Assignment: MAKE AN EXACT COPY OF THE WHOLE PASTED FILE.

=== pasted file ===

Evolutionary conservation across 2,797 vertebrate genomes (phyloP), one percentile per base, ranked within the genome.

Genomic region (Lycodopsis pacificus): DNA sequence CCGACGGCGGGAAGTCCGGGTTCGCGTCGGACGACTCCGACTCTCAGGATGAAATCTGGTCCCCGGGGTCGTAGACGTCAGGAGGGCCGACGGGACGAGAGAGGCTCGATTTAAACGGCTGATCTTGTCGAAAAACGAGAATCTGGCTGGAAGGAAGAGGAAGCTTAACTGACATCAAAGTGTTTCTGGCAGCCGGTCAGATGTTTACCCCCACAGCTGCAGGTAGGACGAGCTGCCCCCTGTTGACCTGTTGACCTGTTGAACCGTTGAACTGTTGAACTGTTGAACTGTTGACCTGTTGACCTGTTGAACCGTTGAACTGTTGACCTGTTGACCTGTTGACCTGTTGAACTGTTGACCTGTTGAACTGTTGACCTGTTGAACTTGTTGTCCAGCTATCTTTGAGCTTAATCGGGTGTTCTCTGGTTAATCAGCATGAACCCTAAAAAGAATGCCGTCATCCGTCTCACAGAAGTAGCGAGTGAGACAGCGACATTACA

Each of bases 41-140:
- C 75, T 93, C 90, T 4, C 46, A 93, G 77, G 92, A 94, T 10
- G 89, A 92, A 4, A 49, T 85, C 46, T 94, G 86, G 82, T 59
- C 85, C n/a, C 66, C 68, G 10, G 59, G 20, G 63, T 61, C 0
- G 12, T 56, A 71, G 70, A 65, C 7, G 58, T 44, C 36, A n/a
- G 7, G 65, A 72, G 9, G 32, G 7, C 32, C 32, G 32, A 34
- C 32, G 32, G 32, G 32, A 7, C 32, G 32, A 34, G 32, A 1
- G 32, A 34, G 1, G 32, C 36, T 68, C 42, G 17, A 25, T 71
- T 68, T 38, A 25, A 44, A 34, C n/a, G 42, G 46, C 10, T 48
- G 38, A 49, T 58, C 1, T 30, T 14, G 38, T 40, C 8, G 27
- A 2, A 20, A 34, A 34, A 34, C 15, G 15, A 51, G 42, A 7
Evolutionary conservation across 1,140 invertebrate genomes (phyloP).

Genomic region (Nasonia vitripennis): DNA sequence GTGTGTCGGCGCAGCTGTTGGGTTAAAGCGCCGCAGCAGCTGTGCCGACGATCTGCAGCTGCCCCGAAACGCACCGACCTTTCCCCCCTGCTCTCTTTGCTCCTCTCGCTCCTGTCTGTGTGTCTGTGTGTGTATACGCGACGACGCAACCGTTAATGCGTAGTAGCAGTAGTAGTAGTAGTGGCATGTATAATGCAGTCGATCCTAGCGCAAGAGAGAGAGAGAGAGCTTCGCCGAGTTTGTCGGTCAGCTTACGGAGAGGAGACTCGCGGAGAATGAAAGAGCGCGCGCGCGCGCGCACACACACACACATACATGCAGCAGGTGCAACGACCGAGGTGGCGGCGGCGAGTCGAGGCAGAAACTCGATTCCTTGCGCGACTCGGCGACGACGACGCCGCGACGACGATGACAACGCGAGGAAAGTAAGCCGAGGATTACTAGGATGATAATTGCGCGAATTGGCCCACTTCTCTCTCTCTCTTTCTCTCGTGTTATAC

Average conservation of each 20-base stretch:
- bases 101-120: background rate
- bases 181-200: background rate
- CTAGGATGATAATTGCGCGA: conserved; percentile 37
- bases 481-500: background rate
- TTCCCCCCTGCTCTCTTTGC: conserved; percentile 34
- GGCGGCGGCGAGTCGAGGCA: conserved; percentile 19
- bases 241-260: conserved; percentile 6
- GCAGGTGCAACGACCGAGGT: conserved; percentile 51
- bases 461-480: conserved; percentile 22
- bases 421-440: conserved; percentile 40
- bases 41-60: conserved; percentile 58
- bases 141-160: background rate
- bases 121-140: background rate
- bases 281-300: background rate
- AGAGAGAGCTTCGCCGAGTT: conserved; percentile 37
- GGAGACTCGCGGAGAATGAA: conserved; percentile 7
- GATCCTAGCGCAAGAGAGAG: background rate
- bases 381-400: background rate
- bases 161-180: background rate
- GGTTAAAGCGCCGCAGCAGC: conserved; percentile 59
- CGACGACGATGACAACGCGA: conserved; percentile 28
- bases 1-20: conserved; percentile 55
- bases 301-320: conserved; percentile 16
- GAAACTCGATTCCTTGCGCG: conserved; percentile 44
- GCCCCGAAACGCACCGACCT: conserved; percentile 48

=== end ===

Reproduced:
Evolutionary conservation across 2,797 vertebrate genomes (phyloP), one percentile per base, ranked within the genome.

Genomic region (Lycodopsis pacificus): DNA sequence CCGACGGCGGGAAGTCCGGGTTCGCGTCGGACGACTCCGACTCTCAGGATGAAATCTGGTCCCCGGGGTCGTAGACGTCAGGAGGGCCGACGGGACGAGAGAGGCTCGATTTAAACGGCTGATCTTGTCGAAAAACGAGAATCTGGCTGGAAGGAAGAGGAAGCTTAACTGACATCAAAGTGTTTCTGGCAGCCGGTCAGATGTTTACCCCCACAGCTGCAGGTAGGACGAGCTGCCCCCTGTTGACCTGTTGACCTGTTGAACCGTTGAACTGTTGAACTGTTGAACTGTTGACCTGTTGACCTGTTGAACCGTTGAACTGTTGACCTGTTGACCTGTTGACCTGTTGAACTGTTGACCTGTTGAACTGTTGACCTGTTGAACTTGTTGTCCAGCTATCTTTGAGCTTAATCGGGTGTTCTCTGGTTAATCAGCATGAACCCTAAAAAGAATGCCGTCATCCGTCTCACAGAAGTAGCGAGTGAGACAGCGACATTACA

Each of bases 41-140:
- C 75, T 93, C 90, T 4, C 46, A 93, G 77, G 92, A 94, T 10
- G 89, A 92, A 4, A 49, T 85, C 46, T 94, G 86, G 82, T 59
- C 85, C n/a, C 66, C 68, G 10, G 59, G 20, G 63, T 61, C 0
- G 12, T 56, A 71, G 70, A 65, C 7, G 58, T 44, C 36, A n/a
- G 7, G 65, A 72, G 9, G 32, G 7, C 32, C 32, G 32, A 34
- C 32, G 32, G 32, G 32, A 7, C 32, G 32, A 34, G 32, A 1
- G 32, A 34, G 1, G 32, C 36, T 68, C 42, G 17, A 25, T 71
- T 68, T 38, A 25, A 44, A 34, C n/a, G 42, G 46, C 10, T 48
- G 38, A 49, T 58, C 1, T 30, T 14, G 38, T 40, C 8, G 27
- A 2, A 20, A 34, A 34, A 34, C 15, G 15, A 51, G 42, A 7
Evolutionary conservation across 1,140 invertebrate genomes (phyloP).

Genomic region (Nasonia vitripennis): DNA sequence GTGTGTCGGCGCAGCTGTTGGGTTAAAGCGCCGCAGCAGCTGTGCCGACGATCTGCAGCTGCCCCGAAACGCACCGACCTTTCCCCCCTGCTCTCTTTGCTCCTCTCGCTCCTGTCTGTGTGTCTGTGTGTGTATACGCGACGACGCAACCGTTAATGCGTAGTAGCAGTAGTAGTAGTAGTGGCATGTATAATGCAGTCGATCCTAGCGCAAGAGAGAGAGAGAGAGCTTCGCCGAGTTTGTCGGTCAGCTTACGGAGAGGAGACTCGCGGAGAATGAAAGAGCGCGCGCGCGCGCGCACACACACACACATACATGCAGCAGGTGCAACGACCGAGGTGGCGGCGGCGAGTCGAGGCAGAAACTCGATTCCTTGCGCGACTCGGCGACGACGACGCCGCGACGACGATGACAACGCGAGGAAAGTAAGCCGAGGATTACTAGGATGATAATTGCGCGAATTGGCCCACTTCTCTCTCTCTCTTTCTCTCGTGTTATAC

Average conservation of each 20-base stretch:
- bases 101-120: background rate
- bases 181-200: background rate
- CTAGGATGATAATTGCGCGA: conserved; percentile 37
- bases 481-500: background rate
- TTCCCCCCTGCTCTCTTTGC: conserved; percentile 34
- GGCGGCGGCGAGTCGAGGCA: conserved; percentile 19
- bases 241-260: conserved; percentile 6
- GCAGGTGCAACGACCGAGGT: conserved; percentile 51
- bases 461-480: conserved; percentile 22
- bases 421-440: conserved; percentile 40
- bases 41-60: conserved; percentile 58
- bases 141-160: background rate
- bases 121-140: background rate
- bases 281-300: background rate
- AGAGAGAGCTTCGCCGAGTT: conserved; percentile 37
- GGAGACTCGCGGAGAATGAA: conserved; percentile 7
- GATCCTAGCGCAAGAGAGAG: background rate
- bases 381-400: background rate
- bases 161-180: background rate
- GGTTAAAGCGCCGCAGCAGC: conserved; percentile 59
- CGACGACGATGACAACGCGA: conserved; percentile 28
- bases 1-20: conserved; percentile 55
- bases 301-320: conserved; percentile 16
- GAAACTCGATTCCTTGCGCG: conserved; percentile 44
- GCCCCGAAACGCACCGACCT: conserved; percentile 48